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I'm a final year BSc. student of Computer Security & Forensics at the University of Bedfordshire (UK). I'm investigating perceptions of security on Android platforms, and how to educate users of the need to use good security practices and products to protect their devices and data.

I'm looking for links to academic research on Android users' attitudes, perceptions, and behavior regarding security, and for data about Android users' perceptions and experiences (good and bad) of security-related incidents where Android devices have been involved.

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Do IOS users? I hear "IOS doesn't have any exploits or malware" all the time. –  ewanm89 Oct 24 '12 at 10:42
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I think that the question you've asked (a) won't get the answers you want and (b) isn't a good fit for SE. You've asked a subjective question with a perjorative undertone, but you seem to be looking for links to research. Take a look at the FAQ, particularly the section around "To prevent your question from being flagged and possibly removed, avoid asking subjective questions . . . " and please revise. I don't mean to be harsh about this - I think that there is a very interesting /useful question underneath. –  Mark C. Wallace Oct 24 '12 at 10:52
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I agree with Mark. As it stands, this question doesn't adhere to StackExchange standards as specified in the FAQ. I've flagged to close. If you edit your question to something with has an objective answer and doesn't solicit lists or opinion, then I'd be happy to let it remain here. –  Polynomial Oct 24 '12 at 11:45
    
@ewanm89 No exploits on iOS? Please excuse me whilst I laugh my ass off! :P –  Polynomial Oct 24 '12 at 11:45
    
@ewanm89 Anything can be exploited even Macs, which people have the same mentality. The reasons Mac gained this mentality was because the shortage of users, iOS has the second biggest share in the 'smart' phone market and is also prone to exploitation. –  LukeJenx Oct 24 '12 at 12:06
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2 Answers

I don't have any experience of any security related incidents personally but I have found some references to help you out a bit.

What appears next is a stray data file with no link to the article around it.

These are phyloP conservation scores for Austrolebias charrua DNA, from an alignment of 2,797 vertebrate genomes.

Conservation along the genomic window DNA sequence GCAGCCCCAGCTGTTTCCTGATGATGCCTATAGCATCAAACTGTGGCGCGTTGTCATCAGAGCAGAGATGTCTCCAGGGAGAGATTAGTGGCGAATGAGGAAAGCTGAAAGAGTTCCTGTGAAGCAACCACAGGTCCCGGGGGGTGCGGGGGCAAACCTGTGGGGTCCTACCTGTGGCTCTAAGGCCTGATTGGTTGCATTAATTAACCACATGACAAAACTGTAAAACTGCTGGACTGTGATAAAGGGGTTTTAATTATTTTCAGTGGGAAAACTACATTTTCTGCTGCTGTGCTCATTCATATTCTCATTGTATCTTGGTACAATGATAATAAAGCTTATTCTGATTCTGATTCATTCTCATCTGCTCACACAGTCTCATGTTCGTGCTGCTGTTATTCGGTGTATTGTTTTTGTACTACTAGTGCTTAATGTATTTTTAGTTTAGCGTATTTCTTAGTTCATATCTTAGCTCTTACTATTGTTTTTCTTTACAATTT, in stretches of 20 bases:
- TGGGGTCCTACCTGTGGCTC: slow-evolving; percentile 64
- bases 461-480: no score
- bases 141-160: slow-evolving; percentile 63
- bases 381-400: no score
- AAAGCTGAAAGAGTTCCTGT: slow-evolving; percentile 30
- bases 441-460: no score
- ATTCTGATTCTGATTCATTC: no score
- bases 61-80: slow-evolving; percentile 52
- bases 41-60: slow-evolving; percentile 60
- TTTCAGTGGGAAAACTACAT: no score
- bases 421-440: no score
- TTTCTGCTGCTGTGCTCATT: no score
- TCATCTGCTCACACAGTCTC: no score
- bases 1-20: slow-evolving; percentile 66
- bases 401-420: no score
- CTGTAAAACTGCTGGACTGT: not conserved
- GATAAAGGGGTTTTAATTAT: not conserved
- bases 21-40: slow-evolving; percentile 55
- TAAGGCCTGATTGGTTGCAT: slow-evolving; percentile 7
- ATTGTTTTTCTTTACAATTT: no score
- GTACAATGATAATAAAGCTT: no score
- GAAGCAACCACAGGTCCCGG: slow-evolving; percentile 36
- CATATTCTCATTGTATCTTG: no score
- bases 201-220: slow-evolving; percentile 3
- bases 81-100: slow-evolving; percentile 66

1. Why Eve and Mallory Love Android: An Analysis of Android SSL (In)Security
    http://www2.dcsec.uni-hannover.de/files/android/p50-fahl.pdf
  2. French cops cuff man over €500K Android Trojan scam http://www.theregister.co.uk/2012/10/19/french_android_trojan_suspect_arrested/
  3. Lookout Security <-- Perhaps the leaders in mobile security

    https://www.lookout.com

  4. Nice IEEE published paper <-- might need to be on a Uni network to gain access http://ieeexplore.ieee.org/xpls/abs_all.jsp?arnumber=4768655&tag=1
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I don't think this answers the question. I suggest editing your answer to focus on user attitudes. "Why Eve and Mallory Love Android...": this is the most relevant, but it only looks at whether users can recognize whether users of the Android browser can recognize whether they are on a HTTPS page. "French cops..": this has nothing to do with user attitudes, perception, or behavior. "Lookout": a link to a company's home page is not helpful (and is frankly a bit spammy). "IEEE published paper": this paper has nothing to do with user attitudes, perception, or behavior. –  D.W. Oct 25 '12 at 1:37
    
But I'm assuming a lot of the research he is going to undertake would be around security hence the links are to security providers / security news. The second link shows that there are vulnerabilities and users are getting effected by those. The lookout security link has a nice in depth blog that brings up more security issues etc. and the IEEE paper is about understanding security issues and hence will form an important role in further research. If these have been shown it forms an outline that there are security issues and they have been acknowledged but that many users aren't aware of these –  LukeJenx Oct 25 '12 at 12:04
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For information about attitudes, perceptions, and behaviors of Android users, I recommend the following research papers:

As you can see, there has recently been a lot of interest in this topic, and there is a growing research literature on this subject. I'm sure we'll continue to see more research in this area in the near future.

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